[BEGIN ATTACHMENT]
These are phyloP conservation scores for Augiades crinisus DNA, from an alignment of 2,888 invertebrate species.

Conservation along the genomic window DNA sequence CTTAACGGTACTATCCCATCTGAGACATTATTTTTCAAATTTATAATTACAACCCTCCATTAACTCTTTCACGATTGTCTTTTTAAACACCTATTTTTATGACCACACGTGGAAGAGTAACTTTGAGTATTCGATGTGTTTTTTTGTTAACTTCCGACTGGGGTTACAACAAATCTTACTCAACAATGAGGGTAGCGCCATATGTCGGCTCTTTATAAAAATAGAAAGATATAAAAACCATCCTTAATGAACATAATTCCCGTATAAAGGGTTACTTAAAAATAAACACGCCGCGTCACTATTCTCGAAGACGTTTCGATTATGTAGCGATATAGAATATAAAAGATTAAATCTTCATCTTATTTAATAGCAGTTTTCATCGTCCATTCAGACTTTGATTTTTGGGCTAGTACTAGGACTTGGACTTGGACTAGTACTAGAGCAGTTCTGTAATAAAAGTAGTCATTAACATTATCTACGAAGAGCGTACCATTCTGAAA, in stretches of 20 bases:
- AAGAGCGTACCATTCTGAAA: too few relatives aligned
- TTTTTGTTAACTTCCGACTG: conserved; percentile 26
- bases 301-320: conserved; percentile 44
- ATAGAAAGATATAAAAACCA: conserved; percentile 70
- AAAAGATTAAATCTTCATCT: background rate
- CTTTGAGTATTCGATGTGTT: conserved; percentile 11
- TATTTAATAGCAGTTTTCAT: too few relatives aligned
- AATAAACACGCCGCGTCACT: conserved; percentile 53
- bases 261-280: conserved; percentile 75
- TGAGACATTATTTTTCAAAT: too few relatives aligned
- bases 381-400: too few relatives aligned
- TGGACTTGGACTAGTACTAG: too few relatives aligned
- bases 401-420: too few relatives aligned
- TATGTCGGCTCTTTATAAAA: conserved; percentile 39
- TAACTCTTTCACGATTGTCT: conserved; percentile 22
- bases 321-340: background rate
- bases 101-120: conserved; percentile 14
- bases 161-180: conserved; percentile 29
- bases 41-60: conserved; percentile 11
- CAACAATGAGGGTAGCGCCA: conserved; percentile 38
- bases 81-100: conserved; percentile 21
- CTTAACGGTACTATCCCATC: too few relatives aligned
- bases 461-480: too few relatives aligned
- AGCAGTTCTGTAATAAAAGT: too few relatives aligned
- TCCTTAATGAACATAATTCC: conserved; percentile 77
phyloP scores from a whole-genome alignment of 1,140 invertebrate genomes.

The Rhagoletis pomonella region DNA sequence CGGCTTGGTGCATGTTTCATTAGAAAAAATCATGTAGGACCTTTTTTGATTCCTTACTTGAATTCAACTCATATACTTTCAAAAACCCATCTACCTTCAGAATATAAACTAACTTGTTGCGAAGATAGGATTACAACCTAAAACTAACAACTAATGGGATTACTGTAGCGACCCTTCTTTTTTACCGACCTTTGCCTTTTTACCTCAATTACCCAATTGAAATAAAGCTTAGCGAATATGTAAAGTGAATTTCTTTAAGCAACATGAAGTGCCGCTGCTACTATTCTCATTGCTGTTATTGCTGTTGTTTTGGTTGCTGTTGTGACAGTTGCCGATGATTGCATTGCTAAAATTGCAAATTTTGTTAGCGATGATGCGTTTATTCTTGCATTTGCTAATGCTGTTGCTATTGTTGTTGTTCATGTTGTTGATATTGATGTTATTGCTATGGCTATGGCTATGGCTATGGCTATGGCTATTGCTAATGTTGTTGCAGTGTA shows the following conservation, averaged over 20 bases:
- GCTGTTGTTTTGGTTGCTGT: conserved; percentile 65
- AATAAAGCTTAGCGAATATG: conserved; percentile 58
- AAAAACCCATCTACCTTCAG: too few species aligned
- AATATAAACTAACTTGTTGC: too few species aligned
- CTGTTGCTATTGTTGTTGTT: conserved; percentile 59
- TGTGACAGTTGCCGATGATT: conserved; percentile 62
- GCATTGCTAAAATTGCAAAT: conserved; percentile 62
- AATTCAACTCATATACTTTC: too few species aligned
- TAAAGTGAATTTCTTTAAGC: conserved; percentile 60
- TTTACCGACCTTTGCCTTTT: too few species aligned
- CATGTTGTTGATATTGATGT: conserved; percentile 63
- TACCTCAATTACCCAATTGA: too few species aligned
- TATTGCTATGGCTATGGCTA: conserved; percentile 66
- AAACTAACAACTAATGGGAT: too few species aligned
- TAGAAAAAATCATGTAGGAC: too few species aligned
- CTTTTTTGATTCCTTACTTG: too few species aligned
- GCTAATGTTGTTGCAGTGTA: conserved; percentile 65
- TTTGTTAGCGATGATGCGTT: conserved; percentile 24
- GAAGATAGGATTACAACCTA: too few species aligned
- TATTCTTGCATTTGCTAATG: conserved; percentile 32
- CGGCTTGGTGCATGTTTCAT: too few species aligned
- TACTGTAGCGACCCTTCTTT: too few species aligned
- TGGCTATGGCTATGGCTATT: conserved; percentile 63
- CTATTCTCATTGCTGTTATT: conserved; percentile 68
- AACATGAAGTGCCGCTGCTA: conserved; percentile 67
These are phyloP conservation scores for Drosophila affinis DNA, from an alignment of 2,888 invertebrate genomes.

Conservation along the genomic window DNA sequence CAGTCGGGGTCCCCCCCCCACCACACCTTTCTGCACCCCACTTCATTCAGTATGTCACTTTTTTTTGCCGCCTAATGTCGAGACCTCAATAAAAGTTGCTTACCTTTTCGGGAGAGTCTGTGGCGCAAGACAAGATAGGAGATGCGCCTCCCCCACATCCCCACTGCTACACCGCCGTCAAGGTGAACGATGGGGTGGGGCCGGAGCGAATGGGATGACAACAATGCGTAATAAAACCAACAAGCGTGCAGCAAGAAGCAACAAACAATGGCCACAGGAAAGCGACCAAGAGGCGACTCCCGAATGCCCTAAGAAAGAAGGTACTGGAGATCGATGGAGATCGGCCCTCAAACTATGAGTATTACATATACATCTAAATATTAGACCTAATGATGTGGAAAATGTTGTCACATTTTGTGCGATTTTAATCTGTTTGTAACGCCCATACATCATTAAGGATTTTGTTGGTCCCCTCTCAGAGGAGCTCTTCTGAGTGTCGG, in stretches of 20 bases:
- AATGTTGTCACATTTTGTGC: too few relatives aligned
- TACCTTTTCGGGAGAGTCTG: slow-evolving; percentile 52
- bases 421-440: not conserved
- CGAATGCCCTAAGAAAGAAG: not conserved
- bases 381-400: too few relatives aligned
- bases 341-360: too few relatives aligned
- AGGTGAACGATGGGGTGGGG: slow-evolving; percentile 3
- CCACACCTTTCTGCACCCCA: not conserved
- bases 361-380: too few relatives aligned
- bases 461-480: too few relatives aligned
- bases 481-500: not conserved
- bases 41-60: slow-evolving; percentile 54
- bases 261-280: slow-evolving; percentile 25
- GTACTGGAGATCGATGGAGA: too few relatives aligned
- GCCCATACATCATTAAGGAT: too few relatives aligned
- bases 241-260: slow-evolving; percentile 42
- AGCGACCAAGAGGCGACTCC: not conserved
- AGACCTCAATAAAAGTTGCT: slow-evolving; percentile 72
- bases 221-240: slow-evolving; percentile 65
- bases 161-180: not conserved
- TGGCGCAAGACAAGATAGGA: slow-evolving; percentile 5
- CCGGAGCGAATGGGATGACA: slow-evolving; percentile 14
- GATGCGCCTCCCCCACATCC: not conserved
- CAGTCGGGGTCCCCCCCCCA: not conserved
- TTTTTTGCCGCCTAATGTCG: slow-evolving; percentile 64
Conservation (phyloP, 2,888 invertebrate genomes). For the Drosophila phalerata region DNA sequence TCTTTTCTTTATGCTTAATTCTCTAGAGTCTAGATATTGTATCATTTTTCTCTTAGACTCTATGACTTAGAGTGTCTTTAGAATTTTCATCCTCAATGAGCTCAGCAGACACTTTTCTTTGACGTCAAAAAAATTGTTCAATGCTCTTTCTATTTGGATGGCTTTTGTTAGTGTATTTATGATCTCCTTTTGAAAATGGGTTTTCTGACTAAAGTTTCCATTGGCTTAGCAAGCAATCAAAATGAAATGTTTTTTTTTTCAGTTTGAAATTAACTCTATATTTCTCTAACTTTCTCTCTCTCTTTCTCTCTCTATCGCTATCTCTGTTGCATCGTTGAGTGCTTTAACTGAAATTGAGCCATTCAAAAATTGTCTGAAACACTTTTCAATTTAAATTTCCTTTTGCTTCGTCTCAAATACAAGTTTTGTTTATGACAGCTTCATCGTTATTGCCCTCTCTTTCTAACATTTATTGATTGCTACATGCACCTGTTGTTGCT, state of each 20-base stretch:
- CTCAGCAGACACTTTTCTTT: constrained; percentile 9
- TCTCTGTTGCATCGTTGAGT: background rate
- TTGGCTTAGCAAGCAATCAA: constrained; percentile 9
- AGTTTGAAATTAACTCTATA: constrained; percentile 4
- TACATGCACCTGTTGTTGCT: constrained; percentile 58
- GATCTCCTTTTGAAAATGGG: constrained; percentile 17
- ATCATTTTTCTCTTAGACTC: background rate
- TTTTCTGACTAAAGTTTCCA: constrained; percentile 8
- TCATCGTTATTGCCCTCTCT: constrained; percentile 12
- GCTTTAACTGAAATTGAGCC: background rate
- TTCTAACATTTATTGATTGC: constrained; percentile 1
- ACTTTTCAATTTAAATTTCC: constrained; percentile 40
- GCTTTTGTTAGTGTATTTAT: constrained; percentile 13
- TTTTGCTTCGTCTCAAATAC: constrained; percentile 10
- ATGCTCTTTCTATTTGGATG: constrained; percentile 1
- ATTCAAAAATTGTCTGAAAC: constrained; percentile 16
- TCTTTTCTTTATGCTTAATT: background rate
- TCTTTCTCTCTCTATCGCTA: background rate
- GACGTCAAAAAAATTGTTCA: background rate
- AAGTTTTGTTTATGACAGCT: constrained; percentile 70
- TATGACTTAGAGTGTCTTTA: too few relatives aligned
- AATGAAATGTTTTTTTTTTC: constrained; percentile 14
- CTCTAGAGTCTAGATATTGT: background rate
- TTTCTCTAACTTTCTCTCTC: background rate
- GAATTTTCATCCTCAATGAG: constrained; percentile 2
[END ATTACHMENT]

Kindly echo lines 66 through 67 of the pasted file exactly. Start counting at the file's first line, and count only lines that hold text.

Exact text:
- bases 461-480: too few relatives aligned
- bases 481-500: not conserved